* ONC and DCE, a comparison of their similarities and differences.
* How to develop, debug, and deploy networked applications.
* Understanding the interprocess control (IPC) mechanisms on which RPC is based.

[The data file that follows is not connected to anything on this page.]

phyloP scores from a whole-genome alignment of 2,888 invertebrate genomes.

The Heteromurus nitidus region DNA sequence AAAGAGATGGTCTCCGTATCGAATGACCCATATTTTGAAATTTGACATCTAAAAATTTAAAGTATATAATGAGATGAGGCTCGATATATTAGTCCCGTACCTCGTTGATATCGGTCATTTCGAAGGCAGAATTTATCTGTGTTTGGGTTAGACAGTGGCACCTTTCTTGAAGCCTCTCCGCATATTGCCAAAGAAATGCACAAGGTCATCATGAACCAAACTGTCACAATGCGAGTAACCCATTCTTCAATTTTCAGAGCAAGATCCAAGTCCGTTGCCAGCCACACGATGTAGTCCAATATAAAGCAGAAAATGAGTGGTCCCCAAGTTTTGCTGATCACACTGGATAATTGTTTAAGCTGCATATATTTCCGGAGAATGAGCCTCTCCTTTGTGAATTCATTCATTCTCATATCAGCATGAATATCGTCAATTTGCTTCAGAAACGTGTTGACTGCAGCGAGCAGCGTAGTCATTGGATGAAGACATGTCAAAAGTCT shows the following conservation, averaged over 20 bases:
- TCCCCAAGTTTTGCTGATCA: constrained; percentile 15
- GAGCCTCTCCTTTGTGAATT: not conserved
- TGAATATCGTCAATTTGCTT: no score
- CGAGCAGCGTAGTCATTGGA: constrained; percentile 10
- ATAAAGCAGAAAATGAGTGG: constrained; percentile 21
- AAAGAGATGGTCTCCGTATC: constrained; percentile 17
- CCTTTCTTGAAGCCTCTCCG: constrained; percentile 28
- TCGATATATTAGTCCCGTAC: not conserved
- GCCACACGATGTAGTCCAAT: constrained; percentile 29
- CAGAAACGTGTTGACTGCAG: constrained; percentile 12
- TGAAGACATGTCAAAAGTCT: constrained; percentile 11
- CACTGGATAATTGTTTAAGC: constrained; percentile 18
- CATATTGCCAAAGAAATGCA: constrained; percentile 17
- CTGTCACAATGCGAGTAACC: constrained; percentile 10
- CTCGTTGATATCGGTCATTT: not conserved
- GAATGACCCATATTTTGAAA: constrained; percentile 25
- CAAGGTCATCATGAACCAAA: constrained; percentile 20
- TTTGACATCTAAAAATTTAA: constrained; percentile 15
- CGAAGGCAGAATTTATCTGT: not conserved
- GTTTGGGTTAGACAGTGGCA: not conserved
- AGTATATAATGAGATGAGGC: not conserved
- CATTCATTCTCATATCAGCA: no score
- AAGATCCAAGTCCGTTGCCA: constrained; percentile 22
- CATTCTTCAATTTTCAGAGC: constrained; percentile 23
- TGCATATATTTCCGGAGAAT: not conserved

* Using remote procedure calling in parallel/distributed processing and scheduling.
* Using remote procedure calling with windowing systems.
* Examples of distributed applications using both single and multiple concurrent servers.